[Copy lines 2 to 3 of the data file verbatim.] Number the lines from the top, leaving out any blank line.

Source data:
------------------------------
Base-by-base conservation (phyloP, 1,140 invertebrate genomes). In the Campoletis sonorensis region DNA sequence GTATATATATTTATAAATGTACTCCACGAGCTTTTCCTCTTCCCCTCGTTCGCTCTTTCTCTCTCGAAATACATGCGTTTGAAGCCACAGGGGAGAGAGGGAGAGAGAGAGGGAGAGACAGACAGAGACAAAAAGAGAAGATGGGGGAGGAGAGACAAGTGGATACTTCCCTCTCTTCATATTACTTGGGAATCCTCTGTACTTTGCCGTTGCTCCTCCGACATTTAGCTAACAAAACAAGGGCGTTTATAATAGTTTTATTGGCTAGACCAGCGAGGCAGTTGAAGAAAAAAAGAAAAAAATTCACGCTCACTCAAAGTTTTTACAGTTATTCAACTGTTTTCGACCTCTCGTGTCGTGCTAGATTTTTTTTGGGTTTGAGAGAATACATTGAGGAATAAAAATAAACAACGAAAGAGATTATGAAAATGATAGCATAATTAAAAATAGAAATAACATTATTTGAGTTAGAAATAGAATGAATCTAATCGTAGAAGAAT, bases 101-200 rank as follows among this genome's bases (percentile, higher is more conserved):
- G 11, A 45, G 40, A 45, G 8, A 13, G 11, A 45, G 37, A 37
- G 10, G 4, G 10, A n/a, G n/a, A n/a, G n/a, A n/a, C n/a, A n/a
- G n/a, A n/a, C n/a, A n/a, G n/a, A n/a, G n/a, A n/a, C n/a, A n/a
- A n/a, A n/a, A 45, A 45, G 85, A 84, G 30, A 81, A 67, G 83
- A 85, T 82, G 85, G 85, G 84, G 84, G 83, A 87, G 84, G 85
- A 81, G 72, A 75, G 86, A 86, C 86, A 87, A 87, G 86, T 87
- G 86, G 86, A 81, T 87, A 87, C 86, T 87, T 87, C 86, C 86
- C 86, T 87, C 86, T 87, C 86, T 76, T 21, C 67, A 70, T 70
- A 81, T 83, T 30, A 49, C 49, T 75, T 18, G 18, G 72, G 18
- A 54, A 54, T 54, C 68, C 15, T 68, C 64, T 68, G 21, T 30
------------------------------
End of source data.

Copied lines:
- G 11, A 45, G 40, A 45, G 8, A 13, G 11, A 45, G 37, A 37
- G 10, G 4, G 10, A n/a, G n/a, A n/a, G n/a, A n/a, C n/a, A n/a